Government officials often congregated on the raised platform (aringhiera) in front of the Palazzo Vecchio to hear public proclamations declaimed from the loggia. This structure therefore served as an open-air adjunct to the main government building.

The palace subsequently underwent many changes, both internally and externally. In the 15th century, when it was known as the Palazzo della Signoria, Michelozzo was charged with shoring up the internal courtyard and fortifying the tower, both of which were in danger of imminent collapse; the present courtyard is very different from the 13th-century original, where thick columns with bases and capitals in pietra serena lined each side.

Michelozzo also carried out extensive alterations to many of the external windows and a number of the internal rooms. Some parts nevertheless remain in their earlier form, notably the ground-floor Sala d’Arme, with groin vaults supported by octagonal pilasters. In 1495, after the expulsion of the Medici, an enormous hall  was built by Cronaca for meetings of the new legislative body (Consiglio Maggiore) until its dissolution in 1530.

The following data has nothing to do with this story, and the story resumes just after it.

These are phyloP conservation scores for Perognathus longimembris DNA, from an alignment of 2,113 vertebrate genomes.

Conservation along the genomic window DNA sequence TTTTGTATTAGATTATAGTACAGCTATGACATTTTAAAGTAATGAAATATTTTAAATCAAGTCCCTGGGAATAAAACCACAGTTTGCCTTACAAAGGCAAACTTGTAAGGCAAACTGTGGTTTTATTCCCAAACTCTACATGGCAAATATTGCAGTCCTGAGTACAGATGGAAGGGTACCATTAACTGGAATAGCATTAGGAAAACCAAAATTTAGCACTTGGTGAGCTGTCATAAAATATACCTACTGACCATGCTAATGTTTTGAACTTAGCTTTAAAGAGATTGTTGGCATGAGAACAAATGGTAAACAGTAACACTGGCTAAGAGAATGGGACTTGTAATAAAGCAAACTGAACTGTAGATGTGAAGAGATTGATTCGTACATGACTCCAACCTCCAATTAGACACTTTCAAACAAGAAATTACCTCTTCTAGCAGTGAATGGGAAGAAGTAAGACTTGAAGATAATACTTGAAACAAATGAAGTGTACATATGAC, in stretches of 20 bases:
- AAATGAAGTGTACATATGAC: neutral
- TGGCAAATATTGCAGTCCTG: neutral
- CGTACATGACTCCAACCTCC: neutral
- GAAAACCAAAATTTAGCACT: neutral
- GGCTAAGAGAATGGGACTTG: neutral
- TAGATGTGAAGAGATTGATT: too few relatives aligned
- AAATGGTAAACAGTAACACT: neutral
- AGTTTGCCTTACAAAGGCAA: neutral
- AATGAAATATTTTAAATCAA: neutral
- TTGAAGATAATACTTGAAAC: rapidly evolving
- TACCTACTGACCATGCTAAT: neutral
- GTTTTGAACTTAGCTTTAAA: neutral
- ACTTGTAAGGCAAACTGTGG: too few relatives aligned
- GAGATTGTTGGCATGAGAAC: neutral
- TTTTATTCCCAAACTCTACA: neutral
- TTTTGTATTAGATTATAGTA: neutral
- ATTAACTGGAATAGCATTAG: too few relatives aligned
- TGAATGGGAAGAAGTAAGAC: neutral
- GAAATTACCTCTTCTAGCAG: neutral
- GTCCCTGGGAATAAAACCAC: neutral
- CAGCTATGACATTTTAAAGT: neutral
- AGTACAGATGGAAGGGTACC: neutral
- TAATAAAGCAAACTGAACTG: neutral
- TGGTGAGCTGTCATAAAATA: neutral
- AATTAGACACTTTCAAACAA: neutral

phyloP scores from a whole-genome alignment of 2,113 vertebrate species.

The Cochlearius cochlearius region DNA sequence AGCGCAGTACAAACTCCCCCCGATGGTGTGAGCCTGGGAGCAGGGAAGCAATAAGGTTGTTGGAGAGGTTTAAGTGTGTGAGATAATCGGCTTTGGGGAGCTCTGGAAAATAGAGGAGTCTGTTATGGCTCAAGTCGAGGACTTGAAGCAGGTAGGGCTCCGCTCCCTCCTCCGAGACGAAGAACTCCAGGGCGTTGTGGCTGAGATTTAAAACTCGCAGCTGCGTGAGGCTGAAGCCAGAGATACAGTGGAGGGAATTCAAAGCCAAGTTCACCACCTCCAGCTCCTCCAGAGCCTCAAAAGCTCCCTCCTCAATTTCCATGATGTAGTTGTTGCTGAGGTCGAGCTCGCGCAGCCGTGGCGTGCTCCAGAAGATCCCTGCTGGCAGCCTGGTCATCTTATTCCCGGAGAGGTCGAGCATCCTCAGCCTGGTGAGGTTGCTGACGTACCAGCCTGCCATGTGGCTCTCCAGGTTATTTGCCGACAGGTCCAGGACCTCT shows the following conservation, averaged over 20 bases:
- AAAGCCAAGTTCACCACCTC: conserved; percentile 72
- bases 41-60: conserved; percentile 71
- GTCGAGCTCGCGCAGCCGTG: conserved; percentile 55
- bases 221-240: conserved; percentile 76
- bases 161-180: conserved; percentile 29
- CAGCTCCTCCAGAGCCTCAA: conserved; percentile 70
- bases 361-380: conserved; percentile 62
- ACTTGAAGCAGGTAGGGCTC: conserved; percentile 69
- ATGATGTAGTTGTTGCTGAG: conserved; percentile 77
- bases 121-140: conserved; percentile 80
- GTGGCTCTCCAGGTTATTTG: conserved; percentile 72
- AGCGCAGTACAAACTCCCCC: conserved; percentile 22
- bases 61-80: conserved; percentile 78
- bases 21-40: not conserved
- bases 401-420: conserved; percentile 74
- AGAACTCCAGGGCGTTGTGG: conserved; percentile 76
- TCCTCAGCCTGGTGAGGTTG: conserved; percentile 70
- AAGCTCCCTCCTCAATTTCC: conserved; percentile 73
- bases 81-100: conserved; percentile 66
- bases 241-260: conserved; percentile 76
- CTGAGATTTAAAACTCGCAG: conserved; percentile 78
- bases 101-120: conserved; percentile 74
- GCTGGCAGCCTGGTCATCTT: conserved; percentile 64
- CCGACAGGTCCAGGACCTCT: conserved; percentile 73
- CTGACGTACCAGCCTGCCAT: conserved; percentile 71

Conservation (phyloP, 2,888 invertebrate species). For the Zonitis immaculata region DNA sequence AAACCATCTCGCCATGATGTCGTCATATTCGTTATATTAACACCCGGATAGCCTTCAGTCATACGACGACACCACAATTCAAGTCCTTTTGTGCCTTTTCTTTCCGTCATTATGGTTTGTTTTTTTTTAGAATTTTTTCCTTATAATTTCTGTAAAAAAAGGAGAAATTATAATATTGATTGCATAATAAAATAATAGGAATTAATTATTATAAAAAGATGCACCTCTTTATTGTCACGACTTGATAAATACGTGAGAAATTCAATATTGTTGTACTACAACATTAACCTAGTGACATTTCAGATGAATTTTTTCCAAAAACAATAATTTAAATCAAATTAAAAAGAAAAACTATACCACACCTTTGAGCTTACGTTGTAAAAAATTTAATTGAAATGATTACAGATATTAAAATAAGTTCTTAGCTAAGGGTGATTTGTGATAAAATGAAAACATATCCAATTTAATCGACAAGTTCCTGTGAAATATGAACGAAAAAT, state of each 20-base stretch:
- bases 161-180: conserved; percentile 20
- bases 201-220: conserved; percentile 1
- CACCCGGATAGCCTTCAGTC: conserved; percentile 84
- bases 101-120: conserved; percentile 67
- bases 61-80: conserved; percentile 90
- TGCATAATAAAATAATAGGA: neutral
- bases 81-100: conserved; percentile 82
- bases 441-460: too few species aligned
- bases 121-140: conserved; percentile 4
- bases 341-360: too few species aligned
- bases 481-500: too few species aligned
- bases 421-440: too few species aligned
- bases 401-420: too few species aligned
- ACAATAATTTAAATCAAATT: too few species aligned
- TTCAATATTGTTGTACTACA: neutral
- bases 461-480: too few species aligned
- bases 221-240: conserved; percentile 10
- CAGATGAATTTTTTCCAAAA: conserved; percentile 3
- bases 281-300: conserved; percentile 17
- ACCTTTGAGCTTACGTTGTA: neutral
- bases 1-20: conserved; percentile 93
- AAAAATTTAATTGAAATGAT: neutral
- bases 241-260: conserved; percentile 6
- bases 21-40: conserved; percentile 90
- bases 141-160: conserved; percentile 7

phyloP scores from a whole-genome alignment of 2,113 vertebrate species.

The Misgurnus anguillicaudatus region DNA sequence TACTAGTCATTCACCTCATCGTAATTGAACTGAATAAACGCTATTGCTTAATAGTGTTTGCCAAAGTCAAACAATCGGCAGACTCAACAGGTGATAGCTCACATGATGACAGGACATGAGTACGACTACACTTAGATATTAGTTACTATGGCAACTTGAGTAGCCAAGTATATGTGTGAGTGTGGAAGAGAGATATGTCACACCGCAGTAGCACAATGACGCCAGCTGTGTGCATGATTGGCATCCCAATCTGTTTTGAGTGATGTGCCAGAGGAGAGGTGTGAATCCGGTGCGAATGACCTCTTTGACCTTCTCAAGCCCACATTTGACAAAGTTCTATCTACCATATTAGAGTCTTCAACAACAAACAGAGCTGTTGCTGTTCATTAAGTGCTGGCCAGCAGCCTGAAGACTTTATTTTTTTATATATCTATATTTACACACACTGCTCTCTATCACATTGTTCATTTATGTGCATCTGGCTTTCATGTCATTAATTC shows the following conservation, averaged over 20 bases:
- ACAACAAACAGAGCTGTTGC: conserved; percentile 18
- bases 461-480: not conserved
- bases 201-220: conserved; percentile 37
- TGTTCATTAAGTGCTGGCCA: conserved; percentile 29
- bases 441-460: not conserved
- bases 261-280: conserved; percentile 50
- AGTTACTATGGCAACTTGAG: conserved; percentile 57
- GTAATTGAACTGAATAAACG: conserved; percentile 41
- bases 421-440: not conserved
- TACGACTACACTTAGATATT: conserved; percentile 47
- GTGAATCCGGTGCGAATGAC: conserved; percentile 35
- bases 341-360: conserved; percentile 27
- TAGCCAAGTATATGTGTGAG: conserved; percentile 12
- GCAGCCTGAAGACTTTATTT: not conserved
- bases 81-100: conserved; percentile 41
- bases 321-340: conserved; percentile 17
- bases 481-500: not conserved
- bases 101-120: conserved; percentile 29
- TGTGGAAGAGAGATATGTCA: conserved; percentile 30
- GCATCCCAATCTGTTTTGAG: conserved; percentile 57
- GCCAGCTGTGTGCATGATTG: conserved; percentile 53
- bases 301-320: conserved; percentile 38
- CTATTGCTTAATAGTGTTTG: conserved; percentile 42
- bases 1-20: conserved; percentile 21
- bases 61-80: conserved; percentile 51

Between 1540 and 1550 the palace was used as the official residence of Cosimo I de’ Medici and was called the Palazzo Ducale. The building became known as the Palazzo Vecchio only after Cosimo transferred his principal place of residence to the Palazzo Pitti on the other side of the River Arno in 1550. Thereafter the Palazzo Vecchio was used only for government business.

A particularly grandiose and ornate internal reconstruction was carried out under the direction of Vasari in 1555–1572.